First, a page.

" There is nothing wrong with your television set. Do not attempt to adjust the picture. We are controlling transmission. If we wish to make it louder, we will bring up the volume. If we wish to make it softer, we will tune it to a whisper. We will control the horizontal. We will control the vertical. We can roll the image, make it flutter. We can change the focus to a soft blur or sharpen it to crystal clarity. For the next hour, sit quietly and we will control all that you see and hear. We repeat: there is nothing wrong with your television set. You are about to participate in a great adventure. You are about to experience the awe and mystery which reaches from the inner mind to... The Outer Limits.  — Opening narration  – The Control Voice  – 1960s"  

 

Later episodes used one of two shortened versions of this introduction. The first few episodes began simply with the title screen followed by the narration and no cold open or preview clip.

The Outer Limits Intro 1963

1995

The Outer Limits 1995

 

The Outer Limits is an American television series that originally aired on Showtime, the Sci Fi Channel and in syndication between 1995 and 2002. The series is a revival of the original The Outer Limits series that aired in the 1960s. Similar in style to The Twilight Zone with more science fiction than fantasy stories, The Outer Limits is an anthology of distinct story episodes, sometimes with aplot twist at the end. Unlike the original incarnation of the series, which was a pure anthology with each episode completely unrelated to the others, the revival series maintained an anthology format, but occasionally featured recurring story elements that were often tied together during season-finale clip shows. Over the course of the series, 154 episodes were aired.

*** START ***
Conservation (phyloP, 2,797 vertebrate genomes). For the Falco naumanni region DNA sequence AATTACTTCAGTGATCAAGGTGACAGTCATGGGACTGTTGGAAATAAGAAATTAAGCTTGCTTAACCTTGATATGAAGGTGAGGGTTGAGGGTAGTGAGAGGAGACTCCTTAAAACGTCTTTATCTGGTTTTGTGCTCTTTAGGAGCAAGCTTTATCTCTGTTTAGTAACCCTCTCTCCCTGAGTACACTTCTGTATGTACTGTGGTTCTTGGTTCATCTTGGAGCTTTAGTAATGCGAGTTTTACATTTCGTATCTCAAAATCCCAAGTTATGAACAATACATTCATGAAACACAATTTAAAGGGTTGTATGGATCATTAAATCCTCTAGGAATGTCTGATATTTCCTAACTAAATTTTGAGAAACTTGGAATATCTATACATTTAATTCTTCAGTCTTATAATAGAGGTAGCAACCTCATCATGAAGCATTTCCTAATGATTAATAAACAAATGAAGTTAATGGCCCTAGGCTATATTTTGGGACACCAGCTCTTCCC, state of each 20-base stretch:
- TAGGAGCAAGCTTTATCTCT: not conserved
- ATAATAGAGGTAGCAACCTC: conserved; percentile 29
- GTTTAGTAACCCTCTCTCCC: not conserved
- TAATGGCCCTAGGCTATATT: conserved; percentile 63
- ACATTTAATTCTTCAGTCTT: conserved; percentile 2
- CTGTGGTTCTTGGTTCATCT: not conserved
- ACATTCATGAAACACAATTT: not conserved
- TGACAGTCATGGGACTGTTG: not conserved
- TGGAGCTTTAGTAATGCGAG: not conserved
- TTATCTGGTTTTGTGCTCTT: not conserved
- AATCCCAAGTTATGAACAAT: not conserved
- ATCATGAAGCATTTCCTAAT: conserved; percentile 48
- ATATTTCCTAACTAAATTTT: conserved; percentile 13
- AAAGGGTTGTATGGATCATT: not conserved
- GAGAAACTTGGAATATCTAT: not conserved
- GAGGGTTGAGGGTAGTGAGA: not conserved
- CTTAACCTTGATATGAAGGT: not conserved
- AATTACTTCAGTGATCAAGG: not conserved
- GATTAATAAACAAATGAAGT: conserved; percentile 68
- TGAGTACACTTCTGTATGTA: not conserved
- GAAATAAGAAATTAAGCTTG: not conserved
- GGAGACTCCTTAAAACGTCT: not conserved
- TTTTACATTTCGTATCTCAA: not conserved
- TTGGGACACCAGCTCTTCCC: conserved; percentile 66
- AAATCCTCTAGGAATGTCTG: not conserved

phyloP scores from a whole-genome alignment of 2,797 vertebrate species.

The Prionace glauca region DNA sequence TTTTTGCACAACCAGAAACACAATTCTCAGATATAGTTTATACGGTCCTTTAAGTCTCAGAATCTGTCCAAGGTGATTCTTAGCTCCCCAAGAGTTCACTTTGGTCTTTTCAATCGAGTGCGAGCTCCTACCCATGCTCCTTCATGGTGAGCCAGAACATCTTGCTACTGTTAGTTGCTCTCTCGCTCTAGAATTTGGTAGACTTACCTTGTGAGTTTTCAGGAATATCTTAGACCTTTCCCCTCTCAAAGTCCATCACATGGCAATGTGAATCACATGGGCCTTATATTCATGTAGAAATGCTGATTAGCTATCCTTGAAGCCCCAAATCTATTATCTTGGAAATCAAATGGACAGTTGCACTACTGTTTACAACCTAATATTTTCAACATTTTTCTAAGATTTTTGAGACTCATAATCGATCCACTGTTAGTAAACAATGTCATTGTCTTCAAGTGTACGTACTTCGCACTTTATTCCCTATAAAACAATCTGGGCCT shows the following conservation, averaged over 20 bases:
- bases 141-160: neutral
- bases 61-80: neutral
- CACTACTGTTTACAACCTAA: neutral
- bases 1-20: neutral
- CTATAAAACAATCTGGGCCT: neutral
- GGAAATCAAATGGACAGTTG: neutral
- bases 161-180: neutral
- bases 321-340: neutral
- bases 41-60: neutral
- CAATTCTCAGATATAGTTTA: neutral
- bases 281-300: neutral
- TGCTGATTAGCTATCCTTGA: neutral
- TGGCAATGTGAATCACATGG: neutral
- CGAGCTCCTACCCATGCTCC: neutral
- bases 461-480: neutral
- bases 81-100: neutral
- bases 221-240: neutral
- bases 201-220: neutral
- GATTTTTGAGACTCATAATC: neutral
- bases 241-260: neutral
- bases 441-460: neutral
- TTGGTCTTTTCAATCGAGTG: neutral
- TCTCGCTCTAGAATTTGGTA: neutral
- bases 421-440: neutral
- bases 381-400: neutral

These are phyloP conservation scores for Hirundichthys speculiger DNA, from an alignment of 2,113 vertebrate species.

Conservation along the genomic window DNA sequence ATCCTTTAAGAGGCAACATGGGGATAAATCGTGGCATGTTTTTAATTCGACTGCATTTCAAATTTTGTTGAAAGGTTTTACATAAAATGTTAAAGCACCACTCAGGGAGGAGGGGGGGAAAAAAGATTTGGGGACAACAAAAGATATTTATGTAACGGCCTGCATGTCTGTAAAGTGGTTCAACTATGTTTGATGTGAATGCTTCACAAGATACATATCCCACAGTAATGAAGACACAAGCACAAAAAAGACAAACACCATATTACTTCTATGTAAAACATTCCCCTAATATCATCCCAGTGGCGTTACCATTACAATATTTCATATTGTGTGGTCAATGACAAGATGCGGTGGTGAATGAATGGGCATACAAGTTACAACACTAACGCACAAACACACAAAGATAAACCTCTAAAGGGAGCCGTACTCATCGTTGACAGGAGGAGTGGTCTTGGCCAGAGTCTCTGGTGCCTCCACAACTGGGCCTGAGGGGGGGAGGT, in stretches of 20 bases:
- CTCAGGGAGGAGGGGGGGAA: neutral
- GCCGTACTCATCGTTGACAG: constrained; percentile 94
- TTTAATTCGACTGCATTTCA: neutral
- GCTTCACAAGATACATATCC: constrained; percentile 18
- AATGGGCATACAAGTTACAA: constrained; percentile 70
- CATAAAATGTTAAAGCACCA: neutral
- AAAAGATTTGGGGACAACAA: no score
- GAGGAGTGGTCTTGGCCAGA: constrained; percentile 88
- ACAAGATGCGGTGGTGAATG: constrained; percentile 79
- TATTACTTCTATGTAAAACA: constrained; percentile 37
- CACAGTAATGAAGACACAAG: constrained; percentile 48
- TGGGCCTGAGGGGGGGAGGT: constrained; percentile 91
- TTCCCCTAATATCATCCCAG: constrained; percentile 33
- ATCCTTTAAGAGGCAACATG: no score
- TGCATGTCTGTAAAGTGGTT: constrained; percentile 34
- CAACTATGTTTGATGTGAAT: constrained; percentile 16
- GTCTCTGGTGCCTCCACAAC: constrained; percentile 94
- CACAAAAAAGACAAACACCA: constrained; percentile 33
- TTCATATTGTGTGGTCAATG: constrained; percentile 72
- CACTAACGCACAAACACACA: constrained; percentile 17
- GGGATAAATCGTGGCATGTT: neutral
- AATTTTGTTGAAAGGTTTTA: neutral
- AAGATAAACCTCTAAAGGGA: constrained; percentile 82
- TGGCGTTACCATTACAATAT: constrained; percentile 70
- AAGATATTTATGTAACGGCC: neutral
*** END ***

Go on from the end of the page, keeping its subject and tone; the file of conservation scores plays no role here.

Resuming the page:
After an attempt to bring back The Outer Limits during the early eighties, it was finally relaunched in 1995. The success of television science fiction such as Star Trek spin-offs, and The X-Files, and anthology shows such as Tales from the Crypt, convinced the rights-holders, MGM, to revive The Outer Limits. A deal was made with Trilogy Productions, the company behind such cinema hits as Backdraft and Robin Hood: Prince of Thieves, and the show would run on the pay-tv channel Showtime (Trilogy, an LA and Canada based company is credited with creating the 1995 series). The episodes appeared in syndication the following season (the same arrangement as MGM/Showtime series Stargate SG-1 and Poltergeist: The Legacy).

 

It continued on Showtime until 2001, when Sci Fi quietly took over production. It remained in production until 2002 before finally being canceled, after a total of 154 episodes—far more than the original incarnation of the show. In the revived show, the Control Voice was supplied by Kevin Conway. The new series distanced itself from the "monster of the week" mandate that had characterized the original series from its inception; while there were plenty of aliens and monsters, they dramatize a specific scientific concept and its effect on humanity. Some episodes illustrating this difference include "Dark Rain" (biochemical warfare causes worldwide sterility), "Final Exam" (discovery of practical cold fusion power), "A Stitch in Time" (a time traveler tinkers with history), as well as several episodes revolving around a human mutation known as Genetic Rejection Syndrome (humans mutating into violent creatures) as a result of a government experiment.

 

Several "grab bag" DVD anthologies have been released: Sex & Science Fiction, Aliens Among Us, Death and Beyond, Fantastic Androids and Robots, Mutation and Transformation, Time Travel and Infinity.On November 1, 2005, MGM Home Entertainment released Season One of the New Outer Limits on DVD in North America. Because sales of the set could not meet MGM's expectations, no further seasons were released.Alliance Home Entertainment has released all seven seasons of The Outer Limits on DVD in Region 1 (Canada only). Some shots containing nudity have been trimmed or replaced, but not all episodes in these releases were censored that way.

The Outer Limits Intro 1995